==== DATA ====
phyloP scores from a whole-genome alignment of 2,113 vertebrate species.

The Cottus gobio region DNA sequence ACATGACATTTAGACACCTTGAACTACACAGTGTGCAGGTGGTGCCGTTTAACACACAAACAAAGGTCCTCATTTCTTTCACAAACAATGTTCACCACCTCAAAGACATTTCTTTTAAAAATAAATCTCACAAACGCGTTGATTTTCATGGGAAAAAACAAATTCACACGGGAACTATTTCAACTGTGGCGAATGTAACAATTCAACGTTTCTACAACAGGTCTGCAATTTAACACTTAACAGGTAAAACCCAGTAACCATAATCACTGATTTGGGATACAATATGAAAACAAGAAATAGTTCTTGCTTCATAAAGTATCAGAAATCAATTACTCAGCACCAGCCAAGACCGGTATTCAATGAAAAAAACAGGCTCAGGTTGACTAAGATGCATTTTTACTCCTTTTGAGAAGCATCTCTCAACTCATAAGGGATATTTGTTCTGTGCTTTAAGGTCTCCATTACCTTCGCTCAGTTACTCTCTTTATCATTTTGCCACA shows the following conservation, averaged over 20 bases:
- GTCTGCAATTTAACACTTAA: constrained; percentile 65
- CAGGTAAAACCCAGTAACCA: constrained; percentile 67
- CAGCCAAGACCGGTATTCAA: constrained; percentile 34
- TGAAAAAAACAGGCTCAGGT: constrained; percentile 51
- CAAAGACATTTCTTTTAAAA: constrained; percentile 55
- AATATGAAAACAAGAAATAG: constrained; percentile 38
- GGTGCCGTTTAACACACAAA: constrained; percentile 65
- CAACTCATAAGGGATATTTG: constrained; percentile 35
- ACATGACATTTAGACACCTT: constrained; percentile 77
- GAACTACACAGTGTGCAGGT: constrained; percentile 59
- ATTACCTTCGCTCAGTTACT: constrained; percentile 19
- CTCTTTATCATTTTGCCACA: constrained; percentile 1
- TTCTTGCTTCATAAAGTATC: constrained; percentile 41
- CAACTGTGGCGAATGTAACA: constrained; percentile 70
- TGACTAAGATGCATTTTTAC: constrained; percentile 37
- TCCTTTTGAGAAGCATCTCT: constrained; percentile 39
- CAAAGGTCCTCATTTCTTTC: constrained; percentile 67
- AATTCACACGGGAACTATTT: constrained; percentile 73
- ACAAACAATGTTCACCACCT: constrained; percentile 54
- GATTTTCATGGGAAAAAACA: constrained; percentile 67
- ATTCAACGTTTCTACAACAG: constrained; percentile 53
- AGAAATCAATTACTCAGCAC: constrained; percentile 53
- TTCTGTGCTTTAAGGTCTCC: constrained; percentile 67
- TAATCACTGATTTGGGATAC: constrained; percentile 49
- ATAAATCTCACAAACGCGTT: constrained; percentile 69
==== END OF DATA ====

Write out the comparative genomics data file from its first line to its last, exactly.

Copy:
phyloP scores from a whole-genome alignment of 2,113 vertebrate species.

The Cottus gobio region DNA sequence ACATGACATTTAGACACCTTGAACTACACAGTGTGCAGGTGGTGCCGTTTAACACACAAACAAAGGTCCTCATTTCTTTCACAAACAATGTTCACCACCTCAAAGACATTTCTTTTAAAAATAAATCTCACAAACGCGTTGATTTTCATGGGAAAAAACAAATTCACACGGGAACTATTTCAACTGTGGCGAATGTAACAATTCAACGTTTCTACAACAGGTCTGCAATTTAACACTTAACAGGTAAAACCCAGTAACCATAATCACTGATTTGGGATACAATATGAAAACAAGAAATAGTTCTTGCTTCATAAAGTATCAGAAATCAATTACTCAGCACCAGCCAAGACCGGTATTCAATGAAAAAAACAGGCTCAGGTTGACTAAGATGCATTTTTACTCCTTTTGAGAAGCATCTCTCAACTCATAAGGGATATTTGTTCTGTGCTTTAAGGTCTCCATTACCTTCGCTCAGTTACTCTCTTTATCATTTTGCCACA shows the following conservation, averaged over 20 bases:
- GTCTGCAATTTAACACTTAA: constrained; percentile 65
- CAGGTAAAACCCAGTAACCA: constrained; percentile 67
- CAGCCAAGACCGGTATTCAA: constrained; percentile 34
- TGAAAAAAACAGGCTCAGGT: constrained; percentile 51
- CAAAGACATTTCTTTTAAAA: constrained; percentile 55
- AATATGAAAACAAGAAATAG: constrained; percentile 38
- GGTGCCGTTTAACACACAAA: constrained; percentile 65
- CAACTCATAAGGGATATTTG: constrained; percentile 35
- ACATGACATTTAGACACCTT: constrained; percentile 77
- GAACTACACAGTGTGCAGGT: constrained; percentile 59
- ATTACCTTCGCTCAGTTACT: constrained; percentile 19
- CTCTTTATCATTTTGCCACA: constrained; percentile 1
- TTCTTGCTTCATAAAGTATC: constrained; percentile 41
- CAACTGTGGCGAATGTAACA: constrained; percentile 70
- TGACTAAGATGCATTTTTAC: constrained; percentile 37
- TCCTTTTGAGAAGCATCTCT: constrained; percentile 39
- CAAAGGTCCTCATTTCTTTC: constrained; percentile 67
- AATTCACACGGGAACTATTT: constrained; percentile 73
- ACAAACAATGTTCACCACCT: constrained; percentile 54
- GATTTTCATGGGAAAAAACA: constrained; percentile 67
- ATTCAACGTTTCTACAACAG: constrained; percentile 53
- AGAAATCAATTACTCAGCAC: constrained; percentile 53
- TTCTGTGCTTTAAGGTCTCC: constrained; percentile 67
- TAATCACTGATTTGGGATAC: constrained; percentile 49
- ATAAATCTCACAAACGCGTT: constrained; percentile 69